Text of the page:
Everything has altered as a result of the growth of cloud computing. As a result of the COVID-19 economic impact, Gartner had projected that the global market for public cloud services to reach at $266.4 billion in 2020. Even with this degree of scale and more than a decade of expertise to draw from, many organizations encounter obstacles that make it difficult for them to be successful with cloud adoption. Microsoft Azure includes some methods to guarantee that services and applications are available even in the case of such situations.
The Azure infrastructure responds quickly to problems to restore infrastructure and services. For instance, if a virtual machine (VM) dies as a result of hardware failure on the physical host, the Fabric Controller can relocate the VM to a different physical node using the same hard drive that is stored in Azure storage. Additionally, Azure can plan updates and upgrades to minimize service interruptions.
While Azure Cloud deployment is simple, it is also crucial to take account of some crucial steps before deploying your first cloud workload with Azure. In this article, let’s look at some of the things ought not to do before deploying your first workload.
But first, let us try and understand the Azure cloud infrastructure before moving ahead.
The Azure Infrastructure
Microsoft Azure is a service designed to offer cloud computing for developing and managing apps and services in a cloud environment. Platform as a service, infrastructure as a service, and software as a service are all offered by Azure (IaaS). The platform is compatible with a wide range of programming languages and frameworks and may be utilized independently or in a multi-vendor cloud environment.
Windows Azure was first introduced by Microsoft in early October 2008, but it wasn’t operational until February 2010. Later in 2014, Microsoft renamed its Azure service Windows Azure. For.NET services, SQL Services, and other Live Services, Azure offered a service platform. Many people continued to have serious doubts regarding “the cloud.” As a sector, we were stepping into a wild new world with lots of opportunities. The future holds greater and better things for Microsoft Azure as there are more features and resources being added every day.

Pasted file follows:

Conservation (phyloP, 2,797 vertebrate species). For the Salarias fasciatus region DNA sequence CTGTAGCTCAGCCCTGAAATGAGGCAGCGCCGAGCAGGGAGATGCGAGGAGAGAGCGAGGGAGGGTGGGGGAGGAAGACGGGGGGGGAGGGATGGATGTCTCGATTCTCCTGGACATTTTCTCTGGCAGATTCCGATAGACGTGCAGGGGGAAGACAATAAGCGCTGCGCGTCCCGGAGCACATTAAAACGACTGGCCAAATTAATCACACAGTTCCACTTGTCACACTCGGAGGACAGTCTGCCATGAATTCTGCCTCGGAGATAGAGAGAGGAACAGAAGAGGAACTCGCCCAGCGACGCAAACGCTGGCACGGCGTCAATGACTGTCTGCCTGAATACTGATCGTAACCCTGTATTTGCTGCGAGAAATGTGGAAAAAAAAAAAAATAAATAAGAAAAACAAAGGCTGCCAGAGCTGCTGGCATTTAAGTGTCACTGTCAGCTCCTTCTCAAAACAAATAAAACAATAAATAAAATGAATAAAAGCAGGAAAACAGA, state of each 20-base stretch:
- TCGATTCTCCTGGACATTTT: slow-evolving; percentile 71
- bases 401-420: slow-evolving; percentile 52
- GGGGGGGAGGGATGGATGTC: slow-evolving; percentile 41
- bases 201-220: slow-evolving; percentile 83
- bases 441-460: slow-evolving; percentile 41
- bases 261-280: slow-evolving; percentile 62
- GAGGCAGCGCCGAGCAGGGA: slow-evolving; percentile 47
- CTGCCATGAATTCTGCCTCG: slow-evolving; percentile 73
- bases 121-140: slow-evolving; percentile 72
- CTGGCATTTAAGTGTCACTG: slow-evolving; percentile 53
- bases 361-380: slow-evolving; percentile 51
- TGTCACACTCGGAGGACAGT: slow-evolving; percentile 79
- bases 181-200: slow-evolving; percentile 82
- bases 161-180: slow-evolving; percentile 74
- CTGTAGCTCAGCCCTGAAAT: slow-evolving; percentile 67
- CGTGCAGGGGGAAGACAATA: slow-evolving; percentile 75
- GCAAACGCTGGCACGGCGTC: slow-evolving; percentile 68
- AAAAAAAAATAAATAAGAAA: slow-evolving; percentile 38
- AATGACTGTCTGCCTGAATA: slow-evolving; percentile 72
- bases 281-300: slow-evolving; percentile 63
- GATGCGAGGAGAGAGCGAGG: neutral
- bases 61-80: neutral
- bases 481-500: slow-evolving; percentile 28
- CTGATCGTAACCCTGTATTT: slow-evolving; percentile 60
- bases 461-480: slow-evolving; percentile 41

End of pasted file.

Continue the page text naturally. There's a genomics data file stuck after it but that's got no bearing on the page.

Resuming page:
There have been two releases thus far. Its well-known versions are Microsoft Azure v1 and, later, v2. Compared to the new version, Microsoft Azure v2, which features an interactive UI for simplification and easy learning, Microsoft Azure v1 was more like a JSON script-driven platform. The preview version of Microsoft Azure v2 is still available.
How Can Azure Help Enterprises?
The following ways that Azure can benefit our business:
- Requires Less Capital: Less cash is needed because Azure eliminates the expensive cost of hardware, so we don’t have to worry about it. Simply pay as you go to benefit from a subscription-based business strategy that is considerate of your financial flow. An Azure account is also incredibly simple to set up. Simply sign up for an account on the Azure Portal, choose the necessary subscription, and start using it.
- Reduced Operational Cost: Because Azure runs on its own servers, which are solely responsible for keeping the cloud functional and bug-free, it has a lower operational cost than your own on-site server.
- Simple Options for Backup and Recovery: Azure keeps copies of all of your important data. You may instantly recover all of your data in a disaster event without having any negative effects on your organization. Time is saved, a significant upfront cost is avoided, and third-party knowledge is included as part of the contract with cloud-based backup and recovery options.
- Simple to Implement: In Azure, implementing your business models is quite simple. With a few on-click tasks, you are ready to go. Even more, tutorials are available to help you learn and deploy faster.
- Better Security: Compared to local servers, Azure offers more security. Regarding your vital data and business applications, relax. Since it is secure on the Azure Cloud. Azure is a lifesaver, even during natural disasters where the resources may be damaged. The cloud never turns off.
6 Azure Cloud Migration Pitfalls that Companies Should Avoid
Not articulating your reasons for adopting the cloud and not understanding them
A significant business transformation, such as mergers and acquisitions or expanding into a new market, may be the driving force behind your company’s decision to adopt or migrate to the cloud.
Establish specific, quantifiable, and doable objectives as you begin to develop your cloud strategy. (This is essential for assessing your cloud success.) Additionally, you must comprehend the drivers behind cloud adoption.
You wish to ascertain: What do you hope to accomplish? What issue are you attempting to address?
The motives that will provide the greatest commercial value are the best ones for adopting the cloud. Join forces with those who gave you those drives. They will be your stakeholders and come in extremely handy when implementing the cloud.
Adding a cloud migration to the workload for your internal IT teams
Companies often use one of two methods when it comes to really starting to deploy workloads to the cloud.
- The first is to hire a Microsoft Partner to handle the migration or deployment of new workloads.
- The second option is to assign the assignment to an established internal operations team.
The opportunities for development and learning that come with cloud adoption are lost if you contract out the implementation or migration of cloud resources to a third party. Additionally, you’ll probably alienate your operations teams because they’ll think they’re being replaced.